There is another benefit to simply having a full-time job that I think working writers tend to underestimate, and that I think, in a simple way, is actually pretty profound. The 9-5 (or, actually, the 9:30-6:30) provides me with this predetermined, built-in routine. Having to get out of the house every day by nin e is like having a daily deadline, and I really like that. When I know I’ll only have a couple of hours to, say, write a draft of this scene, or edit that scene, or just sit down and record whatever words want to show up that day, I don’t procrastinate.
Elizabeth Gilbert gave a popular TED Talk where she said (and I’m probably paraphrasing badly, but) so much of writing is just making yourself available. For inspiration to strike. For a visit from the muse. I’ve found that, for me, that’s true. When I have a strict boundary around my time, instead of getting distracted by all the infinite other things there are out there to read, look at, listen to, make, do, and experience, I make myself available. So in that way, this position has made me a more disciplined writer, too.
Can you tell me a little bit about your violin playing and how that creative outlet is related (if it is) to your writing? Does it access a different part of the brain?
There are two ways that my violin playing may be related to my writing. On one hand, I’ve always felt a musical relationship to language—to pacing and rhythm and shape and rhyme. I get phrases stuck in my head just like songs or tunes (I still remember some of my favorite phrases from other people’s stories and poems in grad school), and I tend to structure my sentences with musicality in mind. On the other hand, I just like to write about musicians and music, as well as other kinds of artists. I come from a family of artists, and most of my friends are artists in one way or another, so those tend to be the characters that develop most naturally for me. Art is a great metaphor for so many things, and the art a character makes can be a kind of shortcut into his or her mental space.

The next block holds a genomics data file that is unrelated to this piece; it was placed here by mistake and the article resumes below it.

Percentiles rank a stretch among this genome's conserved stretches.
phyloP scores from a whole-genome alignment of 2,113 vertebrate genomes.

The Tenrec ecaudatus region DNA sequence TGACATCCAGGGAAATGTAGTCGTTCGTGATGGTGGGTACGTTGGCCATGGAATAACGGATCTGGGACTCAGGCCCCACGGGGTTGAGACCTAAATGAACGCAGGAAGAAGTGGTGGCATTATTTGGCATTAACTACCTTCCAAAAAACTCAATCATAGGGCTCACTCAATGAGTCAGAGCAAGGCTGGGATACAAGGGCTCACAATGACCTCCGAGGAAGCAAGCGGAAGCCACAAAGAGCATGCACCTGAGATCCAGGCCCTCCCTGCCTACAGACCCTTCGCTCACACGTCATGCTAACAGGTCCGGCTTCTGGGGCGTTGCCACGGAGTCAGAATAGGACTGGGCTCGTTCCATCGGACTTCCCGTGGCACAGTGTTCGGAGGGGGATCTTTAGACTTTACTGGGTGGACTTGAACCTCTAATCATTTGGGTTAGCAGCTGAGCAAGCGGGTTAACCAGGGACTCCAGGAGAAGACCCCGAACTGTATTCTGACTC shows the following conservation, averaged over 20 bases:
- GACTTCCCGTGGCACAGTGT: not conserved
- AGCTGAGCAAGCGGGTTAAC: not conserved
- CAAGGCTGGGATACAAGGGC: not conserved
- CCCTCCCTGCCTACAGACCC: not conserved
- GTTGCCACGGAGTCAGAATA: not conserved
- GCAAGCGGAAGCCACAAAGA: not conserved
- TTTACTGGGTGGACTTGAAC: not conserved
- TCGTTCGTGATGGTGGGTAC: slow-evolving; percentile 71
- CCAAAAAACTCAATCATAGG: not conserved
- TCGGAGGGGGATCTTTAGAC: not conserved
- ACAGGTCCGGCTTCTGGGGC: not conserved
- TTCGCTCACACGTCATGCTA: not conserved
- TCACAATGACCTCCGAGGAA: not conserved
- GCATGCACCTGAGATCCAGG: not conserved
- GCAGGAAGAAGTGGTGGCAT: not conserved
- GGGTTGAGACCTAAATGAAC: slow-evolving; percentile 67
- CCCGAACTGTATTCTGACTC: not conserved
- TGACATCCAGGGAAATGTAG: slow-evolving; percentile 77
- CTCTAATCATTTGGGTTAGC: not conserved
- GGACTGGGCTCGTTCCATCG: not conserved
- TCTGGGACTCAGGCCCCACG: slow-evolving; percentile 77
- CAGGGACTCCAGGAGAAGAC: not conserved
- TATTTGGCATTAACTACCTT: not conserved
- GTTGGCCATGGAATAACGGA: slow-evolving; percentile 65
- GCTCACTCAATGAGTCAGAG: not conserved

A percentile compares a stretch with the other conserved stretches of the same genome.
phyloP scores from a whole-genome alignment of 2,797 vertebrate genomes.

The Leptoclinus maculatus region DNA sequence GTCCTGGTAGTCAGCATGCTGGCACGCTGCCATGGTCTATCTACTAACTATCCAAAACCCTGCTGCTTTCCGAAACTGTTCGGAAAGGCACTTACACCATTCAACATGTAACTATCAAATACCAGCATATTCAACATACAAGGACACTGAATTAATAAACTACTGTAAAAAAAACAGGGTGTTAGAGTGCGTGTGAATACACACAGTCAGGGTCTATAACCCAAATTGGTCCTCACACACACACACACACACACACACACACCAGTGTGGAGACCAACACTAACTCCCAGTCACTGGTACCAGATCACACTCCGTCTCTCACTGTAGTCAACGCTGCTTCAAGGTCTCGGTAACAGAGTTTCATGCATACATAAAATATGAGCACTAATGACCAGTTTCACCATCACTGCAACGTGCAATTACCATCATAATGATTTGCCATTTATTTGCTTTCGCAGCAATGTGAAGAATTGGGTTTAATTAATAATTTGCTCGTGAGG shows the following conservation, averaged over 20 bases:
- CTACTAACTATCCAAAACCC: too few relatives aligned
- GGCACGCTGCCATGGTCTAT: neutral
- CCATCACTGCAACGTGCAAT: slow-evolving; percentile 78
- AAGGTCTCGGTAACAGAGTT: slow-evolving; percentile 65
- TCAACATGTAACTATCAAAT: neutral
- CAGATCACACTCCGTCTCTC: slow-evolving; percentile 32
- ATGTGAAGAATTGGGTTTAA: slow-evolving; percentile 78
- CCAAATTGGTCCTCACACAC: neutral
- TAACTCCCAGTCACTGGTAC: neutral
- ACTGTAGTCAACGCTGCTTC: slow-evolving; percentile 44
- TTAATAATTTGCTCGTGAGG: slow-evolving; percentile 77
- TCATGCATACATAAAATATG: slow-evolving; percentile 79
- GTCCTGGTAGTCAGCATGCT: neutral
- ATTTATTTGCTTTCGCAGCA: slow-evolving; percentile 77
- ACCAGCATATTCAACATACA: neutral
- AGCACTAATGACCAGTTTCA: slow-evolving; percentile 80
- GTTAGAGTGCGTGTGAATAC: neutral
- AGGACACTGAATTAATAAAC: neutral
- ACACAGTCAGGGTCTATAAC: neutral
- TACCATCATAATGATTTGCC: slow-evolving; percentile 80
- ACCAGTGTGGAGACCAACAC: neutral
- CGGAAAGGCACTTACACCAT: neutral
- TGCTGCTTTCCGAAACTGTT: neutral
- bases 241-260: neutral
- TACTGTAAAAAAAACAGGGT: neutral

But in terms of brain space I think the violin lives in a completely different place for me—although I learned to play at almost the same time that I learned how to write the alphabet, so there are, I imagine, very deep grooves in that gray matter. It’s interesting: in Indiana I was fortunate to get to play with a bunch of terrific musicians, and I had an active musical life, but since coming back to New York I haven’t had much opportunity or time to practice. Recently, though, I picked it up again after a long hiatus, and it’s been so satisfying. Playing the violin is very athletic, and sawing away at it again felt like how I imagine runners must feel when they do a lap or two outside after a long winter: a surge of energy, happy muscles, intense satisfaction. Probably I was half imagining this, but I could almost feel the rush of activity in my parietal lobe or whatever, the neurons lighting up in the dark.